indeed, become more and more unusual since, but even the latest English cannot be said to be entirely devoid of instances. My life is run his compass. Shak, Jul. Caes.. V, 3, 25. (in which his compass is nol an object, but an adverbial adjunct.) The poor world is almost six thousand years old, and in all this time there was not any man died in his own person, videlicet, in a love-cause. id., As you 1 i k e i t, IV, I, 96.
I am now grown as calm as ever. Richardson, C I a r. H a r 1.1). I am now stolen up again to teil you howitis. id. Sir Charl. Grand.1). He is so much altered lately that his nearest relations would not know him. Sher, School for Scand, III. 3 (400).
Young man, I rejoice that I was not yet set off again on my travels, and that you are come in time for me to see the image of my friend as he was in his youth. G. Eliot, Dan. Der.. III VIII. Ch. LX 269. Why should I remind you of what is passed? Temple Thurston, Mi rage, Ch. V, 40
James and roe is come to a nunnerstandin — a honourable unnerstandin. Shaw, C a n d i d a, I, (129). T.
Of particular interest are the rather frequent intances of to become, and some of its synonyms, forming their perfect tenses with to be.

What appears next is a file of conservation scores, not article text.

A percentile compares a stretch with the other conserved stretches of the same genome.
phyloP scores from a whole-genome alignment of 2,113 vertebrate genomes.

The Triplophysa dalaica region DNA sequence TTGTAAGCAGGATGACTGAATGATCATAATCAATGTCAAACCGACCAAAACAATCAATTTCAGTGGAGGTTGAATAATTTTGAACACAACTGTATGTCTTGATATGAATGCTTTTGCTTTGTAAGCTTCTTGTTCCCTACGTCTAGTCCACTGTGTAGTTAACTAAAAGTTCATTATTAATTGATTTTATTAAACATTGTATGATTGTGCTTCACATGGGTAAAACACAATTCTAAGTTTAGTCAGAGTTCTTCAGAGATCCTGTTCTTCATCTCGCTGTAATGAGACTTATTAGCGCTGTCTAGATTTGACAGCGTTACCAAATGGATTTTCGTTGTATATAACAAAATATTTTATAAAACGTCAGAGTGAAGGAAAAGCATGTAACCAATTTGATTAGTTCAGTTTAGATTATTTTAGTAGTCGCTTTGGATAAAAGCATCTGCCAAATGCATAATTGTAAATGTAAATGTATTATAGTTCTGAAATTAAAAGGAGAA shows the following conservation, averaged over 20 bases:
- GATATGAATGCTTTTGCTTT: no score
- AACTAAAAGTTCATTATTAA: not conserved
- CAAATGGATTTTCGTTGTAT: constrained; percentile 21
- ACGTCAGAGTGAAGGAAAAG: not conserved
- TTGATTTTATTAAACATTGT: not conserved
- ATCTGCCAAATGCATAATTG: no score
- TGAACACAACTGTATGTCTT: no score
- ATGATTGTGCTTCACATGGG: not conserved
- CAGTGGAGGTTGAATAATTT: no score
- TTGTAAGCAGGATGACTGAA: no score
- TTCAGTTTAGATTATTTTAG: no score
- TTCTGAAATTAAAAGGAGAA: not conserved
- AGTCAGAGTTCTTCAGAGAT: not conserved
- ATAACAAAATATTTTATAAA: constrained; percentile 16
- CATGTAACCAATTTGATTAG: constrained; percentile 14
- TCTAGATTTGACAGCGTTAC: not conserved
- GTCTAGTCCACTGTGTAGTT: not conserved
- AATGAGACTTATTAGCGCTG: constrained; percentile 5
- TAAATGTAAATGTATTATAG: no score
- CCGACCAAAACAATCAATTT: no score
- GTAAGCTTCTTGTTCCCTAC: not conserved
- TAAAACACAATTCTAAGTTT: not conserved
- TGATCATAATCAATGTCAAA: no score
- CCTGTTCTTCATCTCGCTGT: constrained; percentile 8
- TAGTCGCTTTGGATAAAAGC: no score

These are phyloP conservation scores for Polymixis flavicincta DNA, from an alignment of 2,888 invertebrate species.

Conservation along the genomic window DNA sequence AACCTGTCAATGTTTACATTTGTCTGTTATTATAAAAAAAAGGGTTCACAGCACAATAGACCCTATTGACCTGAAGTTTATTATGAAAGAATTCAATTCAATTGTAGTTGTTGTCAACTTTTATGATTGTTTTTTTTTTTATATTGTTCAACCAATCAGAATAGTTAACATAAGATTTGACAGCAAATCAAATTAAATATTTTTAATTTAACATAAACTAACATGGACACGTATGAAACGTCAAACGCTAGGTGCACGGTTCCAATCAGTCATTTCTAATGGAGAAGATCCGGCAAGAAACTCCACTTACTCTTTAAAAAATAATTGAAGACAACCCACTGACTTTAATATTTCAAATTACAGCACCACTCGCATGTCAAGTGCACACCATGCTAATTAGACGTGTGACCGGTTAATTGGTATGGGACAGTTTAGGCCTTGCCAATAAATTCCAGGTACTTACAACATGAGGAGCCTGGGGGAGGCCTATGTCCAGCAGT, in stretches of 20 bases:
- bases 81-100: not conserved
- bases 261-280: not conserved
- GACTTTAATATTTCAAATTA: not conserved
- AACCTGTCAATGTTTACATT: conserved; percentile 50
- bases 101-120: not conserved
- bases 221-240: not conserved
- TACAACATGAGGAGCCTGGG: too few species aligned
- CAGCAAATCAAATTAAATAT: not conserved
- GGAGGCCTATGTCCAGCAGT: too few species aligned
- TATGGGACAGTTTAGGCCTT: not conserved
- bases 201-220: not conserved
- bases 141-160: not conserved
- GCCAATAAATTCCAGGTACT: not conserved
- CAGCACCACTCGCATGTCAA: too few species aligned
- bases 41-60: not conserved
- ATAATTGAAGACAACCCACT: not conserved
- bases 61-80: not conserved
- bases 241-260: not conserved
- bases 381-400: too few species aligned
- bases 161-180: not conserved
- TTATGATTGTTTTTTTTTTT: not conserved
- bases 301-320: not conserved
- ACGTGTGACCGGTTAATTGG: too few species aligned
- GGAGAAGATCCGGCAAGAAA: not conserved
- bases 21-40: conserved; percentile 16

i. I find my visits here are become troublesome. Goldsmith, Vic, Ch. XIII. By remaining in the neighbourhood 1 am become inuredtoit. Jane Austen, Pers, Ch. XIII, 126.
My father was become interesting to him since he had seen Rosamond. G. Eliot, M i d, L 223. T.
I couldn't think what was become of him. ib, 331. T. I am become a name. Ten, U1 y s s e s, 11.
Clyn Yeobright is become a real perusing man, with the strangest notions about things. Hardy, Return of the Native, II, Ch. I, 129. The guarantee of Turkey's integrity, which Austria-Hungary was willing to accord in 1907, and which Italy may be asked for in 1912, is become a manifest impossibility. Dillon, The Breakdown of Turkey (Eng. Rev., Febr. 1912, 510). II. Her eyes must be grown very dim. G. Eliot, Scènes, I, Concl, 69. Its voice was grown faint. Gissing, A Life's Mom., Ch VI, 97.
6) The following Late Modern English quotations are disputable . instances, i. e. they may have been meant to describe the state resulting from the action rather than the action itself. The arangement is designedly alphabetic.
It was Miss Murdstone who was arrived. Dick, C o p, Ch. IV, 25a.
I am come to take a long farewell. Sher, R i v, V, 1.
Now Clara, my dear, I am come here, you know, to relieve you of all the
trouble I can. Dick, C o p, Ch. IV, 24ö.
But, Mary, for the sake of him that's gone | And for your sake, the woman that he chose, | And for this orphan, I am come to you. Ten, Do ra, 89. A great wind rises and the summer is gone in a moment. Dick, C o p, Ch. II, 8ö.
Uhrström, Stu d. on the Lang. of Sam. Rich, 19.